Every once in a while, a film comes along that has the power to change lives and alter the course of cinema history. "Citizen Kane," "Casablanca," "2001: A Space Odyssey," and last but not least, "Bruce Lee Fights Back from the Grave" are among them. This website is about the latter.
When Bruce Lee died in 1973 at the young age of 32, he was Asia's biggest box office draw. His death created a void that many shady producers wanted to fill. Imitators with names like Bruce Li, Bruce Le, Dragon Lee, and many others starred in routinely sub-par kung-fu movies that tried to trick the public into thinking they were seeing a Bruce Lee movie.
"Bruce Lee Fights Back from the Grave," starring 'Bruce K.L. Lea' and filmed on location in Los Angeles, is one of those movies. Contrary to its title and advertising campaign, it is the story of a Chinese man named Wong Han (Bruce K.L. Lea) who comes to America to see an old friend. He soon becomes friends with 'Susan' (Deborah Chaplin), and eventually finds out that his supposedly deceased pal may have been involved in a crime racket.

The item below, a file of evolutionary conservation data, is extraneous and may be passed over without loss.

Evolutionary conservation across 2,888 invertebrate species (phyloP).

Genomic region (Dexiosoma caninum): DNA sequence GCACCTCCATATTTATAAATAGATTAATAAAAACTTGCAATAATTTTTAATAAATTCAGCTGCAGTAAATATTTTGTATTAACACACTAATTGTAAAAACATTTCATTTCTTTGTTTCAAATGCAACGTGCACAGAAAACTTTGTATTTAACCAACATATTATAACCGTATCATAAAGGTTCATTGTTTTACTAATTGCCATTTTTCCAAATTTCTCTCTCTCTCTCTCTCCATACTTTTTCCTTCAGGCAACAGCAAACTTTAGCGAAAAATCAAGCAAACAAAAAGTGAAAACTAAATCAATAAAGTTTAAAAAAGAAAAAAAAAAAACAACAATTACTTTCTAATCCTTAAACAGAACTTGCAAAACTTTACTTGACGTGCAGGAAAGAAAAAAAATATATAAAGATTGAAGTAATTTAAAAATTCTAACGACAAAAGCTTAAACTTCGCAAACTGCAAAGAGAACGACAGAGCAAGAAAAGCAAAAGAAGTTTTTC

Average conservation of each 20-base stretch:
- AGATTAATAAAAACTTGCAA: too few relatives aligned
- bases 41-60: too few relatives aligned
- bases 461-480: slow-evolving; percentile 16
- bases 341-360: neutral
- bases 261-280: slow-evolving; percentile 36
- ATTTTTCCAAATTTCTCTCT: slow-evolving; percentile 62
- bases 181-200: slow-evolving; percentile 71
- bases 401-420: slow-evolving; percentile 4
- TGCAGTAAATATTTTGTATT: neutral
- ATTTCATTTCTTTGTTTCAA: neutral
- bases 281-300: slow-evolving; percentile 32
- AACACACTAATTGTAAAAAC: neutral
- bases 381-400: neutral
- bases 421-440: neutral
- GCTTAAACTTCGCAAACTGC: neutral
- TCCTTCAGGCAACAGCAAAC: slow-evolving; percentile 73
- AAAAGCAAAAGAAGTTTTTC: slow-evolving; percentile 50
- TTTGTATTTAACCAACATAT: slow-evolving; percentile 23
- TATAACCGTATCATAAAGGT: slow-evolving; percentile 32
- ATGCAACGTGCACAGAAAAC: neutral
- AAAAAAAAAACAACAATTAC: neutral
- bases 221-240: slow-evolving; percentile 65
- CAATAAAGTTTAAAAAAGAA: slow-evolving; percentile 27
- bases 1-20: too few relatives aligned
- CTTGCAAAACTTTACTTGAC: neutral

Originally titled "The Stranger," "Bruce Lee Fights Back from the Grave" was given a poorly filmed prologue that actually featured a Lee-imitator bursting from a grave in order to justify the ludicrous title. The theatrical trailer even claimed that the story involved a resurrected Bruce Lee fighting 'the black angel of death.' Therefore, much bad information has been printed about this movie over the years.
Filled with cheesy dialogue, horrible acting, mediocre at best kung-fu, atrocious dubbing, and some truly jarring scenes, "Bruce Lee Fights Back from the Grave" is all you need for a night of so-bad-it's-good kung-fu entertainment. Currently in the public domain, it can be found on dozens of cheap DVDs and videos.